Structural reform of the social security system will be carried out to establish an efficient system that can respond appropriately to the changing needs of the society, that can balance between payments and contributions, and is compatible with the economic activity. Through the Basic Plan for Public Investment, the government will prioritize allocations for projects that directly lead to improvements in the quality of people's lives or that will become the foundation for the growth of the next generation. These will be promoted as efforts are made to heighten the efficacy of investments through coordinating among ministries, reducing construction costs and making use of cost-effect analysis. Finally, the government will promote the formation of spacious housing and living environments, continue efforts toward reconstructing the earthquake-damaged Hanshin/Awaji area, and pursue the creation of communities and a nation that are disaster-resistant.

5) Fulfilling Japan's International Role

To fulfill the nation's responsibilities in the global economy, the government will maintain and strengthen the multilateral free trade system centered around the World Trade Organization and contribute to the sustainable development of the world economy through financial cooperation, including official development assistance. In addition, efforts will be made to establish harmonious external economic relations through improving market access. Through APEC, while steadily implementing the Manila Action Plan, the government will take up the two central axes of liberalizing and facilitating trade and investment, and promoting economic and technical cooperation.

3. Economic Outlook for FY 1997

1) The Economy in FY 1997

Although the economy will slow down in the first half of FY 1997 due to such factors as the increased consumption tax, it will, when coupled with the implementation of structural economic reform including deregulation, thereafter gradually reveal an autonomous recovery led by private demand and open the road for sustained growth under the economic management detailed above.

First, it is expected that employment income will continue to pick up slowly due to improvements in the employment environment. Although there will be a reaction in demand immediately accompanying the rise in the rate of the consumption tax, in general, private consumption will continue its slow recovery. While consumer prices will rise because of the increased consumption tax, they will basically stabilize because of structural changes on the supply side.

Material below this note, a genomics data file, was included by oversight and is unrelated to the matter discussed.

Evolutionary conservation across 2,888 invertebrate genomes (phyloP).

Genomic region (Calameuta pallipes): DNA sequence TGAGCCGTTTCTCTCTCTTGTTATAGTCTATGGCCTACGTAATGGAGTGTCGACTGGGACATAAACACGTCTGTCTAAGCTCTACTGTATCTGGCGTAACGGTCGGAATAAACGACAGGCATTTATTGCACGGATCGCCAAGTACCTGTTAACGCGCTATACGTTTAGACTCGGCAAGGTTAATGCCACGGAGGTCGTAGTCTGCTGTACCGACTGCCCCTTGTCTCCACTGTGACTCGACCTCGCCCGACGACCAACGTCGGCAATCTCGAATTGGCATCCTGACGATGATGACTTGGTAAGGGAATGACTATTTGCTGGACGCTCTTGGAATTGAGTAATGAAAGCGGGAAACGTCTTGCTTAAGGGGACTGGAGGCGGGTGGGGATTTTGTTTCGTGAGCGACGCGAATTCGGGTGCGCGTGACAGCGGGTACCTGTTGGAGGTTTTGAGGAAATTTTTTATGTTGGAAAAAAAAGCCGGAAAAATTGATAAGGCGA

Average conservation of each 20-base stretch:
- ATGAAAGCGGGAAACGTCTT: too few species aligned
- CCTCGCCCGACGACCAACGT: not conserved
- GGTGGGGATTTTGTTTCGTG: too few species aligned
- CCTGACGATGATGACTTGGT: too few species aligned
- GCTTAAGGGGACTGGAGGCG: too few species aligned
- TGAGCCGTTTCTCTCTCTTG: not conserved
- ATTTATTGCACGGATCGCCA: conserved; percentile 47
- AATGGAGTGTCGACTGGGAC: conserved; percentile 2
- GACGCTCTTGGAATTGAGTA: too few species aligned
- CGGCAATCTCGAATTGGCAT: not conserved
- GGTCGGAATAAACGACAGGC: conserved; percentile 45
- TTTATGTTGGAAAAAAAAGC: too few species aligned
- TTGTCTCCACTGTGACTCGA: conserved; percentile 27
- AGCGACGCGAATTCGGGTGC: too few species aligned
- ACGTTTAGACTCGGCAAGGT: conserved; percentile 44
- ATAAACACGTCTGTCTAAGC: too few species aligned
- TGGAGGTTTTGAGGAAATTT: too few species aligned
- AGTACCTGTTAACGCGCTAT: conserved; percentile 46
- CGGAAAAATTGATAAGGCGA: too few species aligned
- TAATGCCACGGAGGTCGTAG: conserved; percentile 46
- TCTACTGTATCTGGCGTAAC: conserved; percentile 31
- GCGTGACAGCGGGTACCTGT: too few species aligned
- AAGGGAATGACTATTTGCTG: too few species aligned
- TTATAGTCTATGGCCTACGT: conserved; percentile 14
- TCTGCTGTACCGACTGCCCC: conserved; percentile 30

Second, it is expected that private plant and equipment investment will be positively influenced by increases in production and improvements in corporate profits, and that new investment opportunities that are awaiting structural economic reform will emerge. Thus, even though there are sectors that will continue to experience post-bubble effects, given that the recovery that began in large manufacturing enterprises is evidently broadening to small and medium-sized firms and non-manufacturing firms, investment will largely continue its upward trend.

Although there will also be a reaction in demand in housing to the consumption tax hike, private residential investment will remain high.

In this way, production, corporate profits and personal income are mutually recovering together, with private demand slowly leading the economy as a whole.

On other fronts, public demand will tend to stabilize in reaction to structural fiscal reform.

While it is expected that imports will continue to expand due to the increase in imports of manufactured goods, exports will also grow given the expansionary tendency in overseas economies. The reduction of the surpluses in both the trade and service accounts and the current account will continue at a slower pace.

Although the employment situation will continue to be severe, it will progressively improve in line with the recovery of the economy.

2) Growth Rate and Other Indicators for FY 1997

In this way, the growth of Japan's gross domestic product in FY 1997 is forecast at about 1.9 percent in real terms, as shown in the attachment listing the main economic indicators for FY 1997.